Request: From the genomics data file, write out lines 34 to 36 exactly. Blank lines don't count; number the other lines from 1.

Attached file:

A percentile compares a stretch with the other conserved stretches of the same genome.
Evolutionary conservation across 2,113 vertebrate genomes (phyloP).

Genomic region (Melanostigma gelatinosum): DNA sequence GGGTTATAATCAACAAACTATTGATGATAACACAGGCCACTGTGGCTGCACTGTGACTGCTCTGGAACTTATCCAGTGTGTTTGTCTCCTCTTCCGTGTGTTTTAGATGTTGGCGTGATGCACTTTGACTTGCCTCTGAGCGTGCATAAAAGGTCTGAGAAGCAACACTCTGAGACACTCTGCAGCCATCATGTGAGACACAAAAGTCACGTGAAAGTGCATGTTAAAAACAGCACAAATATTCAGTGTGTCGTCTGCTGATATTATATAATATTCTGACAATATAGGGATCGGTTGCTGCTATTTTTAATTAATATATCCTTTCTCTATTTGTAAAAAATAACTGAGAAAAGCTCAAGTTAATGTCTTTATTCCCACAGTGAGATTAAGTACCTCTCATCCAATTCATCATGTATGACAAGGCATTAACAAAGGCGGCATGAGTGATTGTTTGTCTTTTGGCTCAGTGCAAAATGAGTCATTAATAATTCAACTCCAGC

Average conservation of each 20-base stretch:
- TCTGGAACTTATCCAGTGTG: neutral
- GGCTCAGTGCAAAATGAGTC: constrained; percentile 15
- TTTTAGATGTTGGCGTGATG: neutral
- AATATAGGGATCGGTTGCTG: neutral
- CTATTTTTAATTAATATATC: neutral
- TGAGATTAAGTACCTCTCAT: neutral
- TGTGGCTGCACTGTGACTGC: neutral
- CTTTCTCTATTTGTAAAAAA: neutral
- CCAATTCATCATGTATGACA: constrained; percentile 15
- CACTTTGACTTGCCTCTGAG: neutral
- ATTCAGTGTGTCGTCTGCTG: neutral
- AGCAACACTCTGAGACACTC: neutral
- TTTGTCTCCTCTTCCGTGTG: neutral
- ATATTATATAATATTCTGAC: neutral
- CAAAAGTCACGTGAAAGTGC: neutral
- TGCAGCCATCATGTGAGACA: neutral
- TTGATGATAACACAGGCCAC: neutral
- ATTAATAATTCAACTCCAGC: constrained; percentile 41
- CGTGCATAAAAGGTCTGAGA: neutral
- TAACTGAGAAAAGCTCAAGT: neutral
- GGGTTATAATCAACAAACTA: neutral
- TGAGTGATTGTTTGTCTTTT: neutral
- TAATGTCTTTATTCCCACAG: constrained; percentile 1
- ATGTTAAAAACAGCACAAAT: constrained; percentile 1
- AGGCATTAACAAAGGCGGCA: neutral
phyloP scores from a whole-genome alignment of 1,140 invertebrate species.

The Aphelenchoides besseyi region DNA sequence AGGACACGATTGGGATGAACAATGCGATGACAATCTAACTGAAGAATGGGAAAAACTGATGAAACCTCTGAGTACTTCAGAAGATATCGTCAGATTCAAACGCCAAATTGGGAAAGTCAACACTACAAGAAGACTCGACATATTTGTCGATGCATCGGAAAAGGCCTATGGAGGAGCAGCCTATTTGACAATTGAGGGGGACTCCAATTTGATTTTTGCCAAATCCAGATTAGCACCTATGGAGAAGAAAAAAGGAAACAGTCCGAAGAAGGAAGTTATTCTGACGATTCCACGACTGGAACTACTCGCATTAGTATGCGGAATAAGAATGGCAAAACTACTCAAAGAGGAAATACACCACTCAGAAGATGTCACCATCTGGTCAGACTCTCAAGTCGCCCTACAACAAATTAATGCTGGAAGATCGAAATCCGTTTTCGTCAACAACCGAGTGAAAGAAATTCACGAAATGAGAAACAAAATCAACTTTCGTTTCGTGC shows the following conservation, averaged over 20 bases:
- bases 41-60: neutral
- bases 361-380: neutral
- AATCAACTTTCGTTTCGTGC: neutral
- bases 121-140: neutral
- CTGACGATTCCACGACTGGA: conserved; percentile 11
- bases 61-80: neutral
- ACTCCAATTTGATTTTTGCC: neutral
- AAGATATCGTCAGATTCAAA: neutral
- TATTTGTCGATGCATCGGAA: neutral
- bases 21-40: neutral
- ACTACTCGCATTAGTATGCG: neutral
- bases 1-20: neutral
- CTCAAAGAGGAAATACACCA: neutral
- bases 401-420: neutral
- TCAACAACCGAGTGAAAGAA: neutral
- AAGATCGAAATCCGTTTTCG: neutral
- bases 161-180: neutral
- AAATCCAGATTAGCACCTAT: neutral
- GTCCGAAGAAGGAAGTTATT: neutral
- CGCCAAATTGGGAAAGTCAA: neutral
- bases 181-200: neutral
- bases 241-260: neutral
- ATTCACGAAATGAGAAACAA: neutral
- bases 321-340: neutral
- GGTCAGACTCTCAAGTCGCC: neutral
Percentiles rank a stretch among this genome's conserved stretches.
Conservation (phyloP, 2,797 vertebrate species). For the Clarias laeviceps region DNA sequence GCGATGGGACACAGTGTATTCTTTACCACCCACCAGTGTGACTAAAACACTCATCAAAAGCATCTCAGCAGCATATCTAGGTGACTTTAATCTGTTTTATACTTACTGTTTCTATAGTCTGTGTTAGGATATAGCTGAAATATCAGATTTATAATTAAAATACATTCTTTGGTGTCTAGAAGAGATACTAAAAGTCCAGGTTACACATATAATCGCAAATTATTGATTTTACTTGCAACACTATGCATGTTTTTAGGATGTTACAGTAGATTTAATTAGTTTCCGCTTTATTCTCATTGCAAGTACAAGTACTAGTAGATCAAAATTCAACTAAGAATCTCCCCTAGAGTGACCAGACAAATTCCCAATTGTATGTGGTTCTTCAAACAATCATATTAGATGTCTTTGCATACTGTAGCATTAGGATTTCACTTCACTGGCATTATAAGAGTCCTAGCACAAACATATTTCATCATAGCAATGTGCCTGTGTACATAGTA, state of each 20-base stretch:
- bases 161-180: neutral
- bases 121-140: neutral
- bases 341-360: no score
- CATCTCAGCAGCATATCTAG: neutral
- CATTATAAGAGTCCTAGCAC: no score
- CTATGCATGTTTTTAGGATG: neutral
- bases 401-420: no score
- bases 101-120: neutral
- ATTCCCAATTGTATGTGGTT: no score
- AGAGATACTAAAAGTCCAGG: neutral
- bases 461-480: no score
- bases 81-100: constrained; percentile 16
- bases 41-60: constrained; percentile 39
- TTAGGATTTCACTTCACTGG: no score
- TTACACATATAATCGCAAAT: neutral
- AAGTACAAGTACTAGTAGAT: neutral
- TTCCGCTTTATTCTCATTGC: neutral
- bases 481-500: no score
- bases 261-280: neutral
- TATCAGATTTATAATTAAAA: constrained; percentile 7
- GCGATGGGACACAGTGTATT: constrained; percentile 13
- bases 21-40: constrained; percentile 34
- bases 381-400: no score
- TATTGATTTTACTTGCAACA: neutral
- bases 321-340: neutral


- AATCAACTTTCGTTTCGTGC: neutral
- bases 121-140: neutral
- CTGACGATTCCACGACTGGA: conserved; percentile 11